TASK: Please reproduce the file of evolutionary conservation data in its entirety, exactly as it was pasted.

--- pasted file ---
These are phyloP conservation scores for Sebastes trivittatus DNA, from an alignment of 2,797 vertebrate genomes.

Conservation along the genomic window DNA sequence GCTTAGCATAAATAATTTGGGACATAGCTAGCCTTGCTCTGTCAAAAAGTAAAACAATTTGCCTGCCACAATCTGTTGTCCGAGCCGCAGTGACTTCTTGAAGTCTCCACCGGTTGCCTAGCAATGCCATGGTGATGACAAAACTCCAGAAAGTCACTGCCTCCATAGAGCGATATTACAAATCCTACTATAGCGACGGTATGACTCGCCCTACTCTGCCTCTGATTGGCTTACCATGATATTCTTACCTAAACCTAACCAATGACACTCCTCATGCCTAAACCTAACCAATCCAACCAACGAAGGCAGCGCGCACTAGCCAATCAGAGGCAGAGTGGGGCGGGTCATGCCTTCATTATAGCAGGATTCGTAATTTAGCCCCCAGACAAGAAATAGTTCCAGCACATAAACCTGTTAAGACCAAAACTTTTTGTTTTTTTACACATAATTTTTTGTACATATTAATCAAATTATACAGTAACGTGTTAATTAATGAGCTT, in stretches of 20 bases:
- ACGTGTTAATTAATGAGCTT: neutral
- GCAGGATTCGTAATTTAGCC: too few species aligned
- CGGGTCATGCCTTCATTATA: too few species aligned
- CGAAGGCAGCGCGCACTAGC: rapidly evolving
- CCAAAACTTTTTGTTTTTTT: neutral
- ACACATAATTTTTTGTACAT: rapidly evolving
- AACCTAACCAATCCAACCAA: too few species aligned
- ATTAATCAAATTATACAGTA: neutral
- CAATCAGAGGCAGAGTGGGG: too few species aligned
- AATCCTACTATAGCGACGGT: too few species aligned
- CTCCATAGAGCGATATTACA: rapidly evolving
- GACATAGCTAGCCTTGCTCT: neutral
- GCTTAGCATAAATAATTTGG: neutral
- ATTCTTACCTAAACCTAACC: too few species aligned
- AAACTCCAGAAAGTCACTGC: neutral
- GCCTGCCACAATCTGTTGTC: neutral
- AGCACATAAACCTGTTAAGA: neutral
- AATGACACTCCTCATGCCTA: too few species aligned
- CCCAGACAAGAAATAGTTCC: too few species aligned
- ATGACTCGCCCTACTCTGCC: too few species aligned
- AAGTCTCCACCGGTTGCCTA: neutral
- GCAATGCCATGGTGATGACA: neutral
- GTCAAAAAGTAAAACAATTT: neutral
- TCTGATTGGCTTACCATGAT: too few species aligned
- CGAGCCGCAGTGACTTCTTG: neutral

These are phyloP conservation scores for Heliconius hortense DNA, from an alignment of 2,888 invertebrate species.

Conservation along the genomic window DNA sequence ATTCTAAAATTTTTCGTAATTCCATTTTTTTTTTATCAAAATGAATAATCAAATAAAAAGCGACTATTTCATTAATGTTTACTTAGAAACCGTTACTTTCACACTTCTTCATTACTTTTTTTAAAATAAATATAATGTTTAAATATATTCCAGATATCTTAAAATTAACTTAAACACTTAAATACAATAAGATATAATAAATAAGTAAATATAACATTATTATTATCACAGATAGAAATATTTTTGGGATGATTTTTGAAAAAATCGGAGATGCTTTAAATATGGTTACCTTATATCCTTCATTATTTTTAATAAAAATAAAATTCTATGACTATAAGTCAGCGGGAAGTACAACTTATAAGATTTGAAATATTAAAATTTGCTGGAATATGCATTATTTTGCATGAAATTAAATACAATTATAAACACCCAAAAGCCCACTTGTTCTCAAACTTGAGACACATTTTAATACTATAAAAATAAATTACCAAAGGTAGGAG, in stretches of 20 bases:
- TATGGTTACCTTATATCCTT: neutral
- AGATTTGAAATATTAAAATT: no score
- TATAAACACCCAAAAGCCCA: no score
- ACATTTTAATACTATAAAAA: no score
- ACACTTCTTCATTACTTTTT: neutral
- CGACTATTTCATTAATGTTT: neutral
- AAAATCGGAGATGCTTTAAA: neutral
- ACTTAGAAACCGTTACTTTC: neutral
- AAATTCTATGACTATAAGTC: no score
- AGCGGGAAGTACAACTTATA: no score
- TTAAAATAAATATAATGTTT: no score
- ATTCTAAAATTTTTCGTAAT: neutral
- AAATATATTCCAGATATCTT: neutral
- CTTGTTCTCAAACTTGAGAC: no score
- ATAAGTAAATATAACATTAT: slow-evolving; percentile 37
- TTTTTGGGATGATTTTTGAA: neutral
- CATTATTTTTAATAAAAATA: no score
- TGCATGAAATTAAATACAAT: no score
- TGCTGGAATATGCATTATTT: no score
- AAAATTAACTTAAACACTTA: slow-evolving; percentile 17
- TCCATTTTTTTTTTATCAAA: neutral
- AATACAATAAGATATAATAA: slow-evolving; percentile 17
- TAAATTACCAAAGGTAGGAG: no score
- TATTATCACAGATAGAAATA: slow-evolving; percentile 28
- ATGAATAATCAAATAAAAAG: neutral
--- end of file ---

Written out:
These are phyloP conservation scores for Sebastes trivittatus DNA, from an alignment of 2,797 vertebrate genomes.

Conservation along the genomic window DNA sequence GCTTAGCATAAATAATTTGGGACATAGCTAGCCTTGCTCTGTCAAAAAGTAAAACAATTTGCCTGCCACAATCTGTTGTCCGAGCCGCAGTGACTTCTTGAAGTCTCCACCGGTTGCCTAGCAATGCCATGGTGATGACAAAACTCCAGAAAGTCACTGCCTCCATAGAGCGATATTACAAATCCTACTATAGCGACGGTATGACTCGCCCTACTCTGCCTCTGATTGGCTTACCATGATATTCTTACCTAAACCTAACCAATGACACTCCTCATGCCTAAACCTAACCAATCCAACCAACGAAGGCAGCGCGCACTAGCCAATCAGAGGCAGAGTGGGGCGGGTCATGCCTTCATTATAGCAGGATTCGTAATTTAGCCCCCAGACAAGAAATAGTTCCAGCACATAAACCTGTTAAGACCAAAACTTTTTGTTTTTTTACACATAATTTTTTGTACATATTAATCAAATTATACAGTAACGTGTTAATTAATGAGCTT, in stretches of 20 bases:
- ACGTGTTAATTAATGAGCTT: neutral
- GCAGGATTCGTAATTTAGCC: too few species aligned
- CGGGTCATGCCTTCATTATA: too few species aligned
- CGAAGGCAGCGCGCACTAGC: rapidly evolving
- CCAAAACTTTTTGTTTTTTT: neutral
- ACACATAATTTTTTGTACAT: rapidly evolving
- AACCTAACCAATCCAACCAA: too few species aligned
- ATTAATCAAATTATACAGTA: neutral
- CAATCAGAGGCAGAGTGGGG: too few species aligned
- AATCCTACTATAGCGACGGT: too few species aligned
- CTCCATAGAGCGATATTACA: rapidly evolving
- GACATAGCTAGCCTTGCTCT: neutral
- GCTTAGCATAAATAATTTGG: neutral
- ATTCTTACCTAAACCTAACC: too few species aligned
- AAACTCCAGAAAGTCACTGC: neutral
- GCCTGCCACAATCTGTTGTC: neutral
- AGCACATAAACCTGTTAAGA: neutral
- AATGACACTCCTCATGCCTA: too few species aligned
- CCCAGACAAGAAATAGTTCC: too few species aligned
- ATGACTCGCCCTACTCTGCC: too few species aligned
- AAGTCTCCACCGGTTGCCTA: neutral
- GCAATGCCATGGTGATGACA: neutral
- GTCAAAAAGTAAAACAATTT: neutral
- TCTGATTGGCTTACCATGAT: too few species aligned
- CGAGCCGCAGTGACTTCTTG: neutral

These are phyloP conservation scores for Heliconius hortense DNA, from an alignment of 2,888 invertebrate species.

Conservation along the genomic window DNA sequence ATTCTAAAATTTTTCGTAATTCCATTTTTTTTTTATCAAAATGAATAATCAAATAAAAAGCGACTATTTCATTAATGTTTACTTAGAAACCGTTACTTTCACACTTCTTCATTACTTTTTTTAAAATAAATATAATGTTTAAATATATTCCAGATATCTTAAAATTAACTTAAACACTTAAATACAATAAGATATAATAAATAAGTAAATATAACATTATTATTATCACAGATAGAAATATTTTTGGGATGATTTTTGAAAAAATCGGAGATGCTTTAAATATGGTTACCTTATATCCTTCATTATTTTTAATAAAAATAAAATTCTATGACTATAAGTCAGCGGGAAGTACAACTTATAAGATTTGAAATATTAAAATTTGCTGGAATATGCATTATTTTGCATGAAATTAAATACAATTATAAACACCCAAAAGCCCACTTGTTCTCAAACTTGAGACACATTTTAATACTATAAAAATAAATTACCAAAGGTAGGAG, in stretches of 20 bases:
- TATGGTTACCTTATATCCTT: neutral
- AGATTTGAAATATTAAAATT: no score
- TATAAACACCCAAAAGCCCA: no score
- ACATTTTAATACTATAAAAA: no score
- ACACTTCTTCATTACTTTTT: neutral
- CGACTATTTCATTAATGTTT: neutral
- AAAATCGGAGATGCTTTAAA: neutral
- ACTTAGAAACCGTTACTTTC: neutral
- AAATTCTATGACTATAAGTC: no score
- AGCGGGAAGTACAACTTATA: no score
- TTAAAATAAATATAATGTTT: no score
- ATTCTAAAATTTTTCGTAAT: neutral
- AAATATATTCCAGATATCTT: neutral
- CTTGTTCTCAAACTTGAGAC: no score
- ATAAGTAAATATAACATTAT: slow-evolving; percentile 37
- TTTTTGGGATGATTTTTGAA: neutral
- CATTATTTTTAATAAAAATA: no score
- TGCATGAAATTAAATACAAT: no score
- TGCTGGAATATGCATTATTT: no score
- AAAATTAACTTAAACACTTA: slow-evolving; percentile 17
- TCCATTTTTTTTTTATCAAA: neutral
- AATACAATAAGATATAATAA: slow-evolving; percentile 17
- TAAATTACCAAAGGTAGGAG: no score
- TATTATCACAGATAGAAATA: slow-evolving; percentile 28
- ATGAATAATCAAATAAAAAG: neutral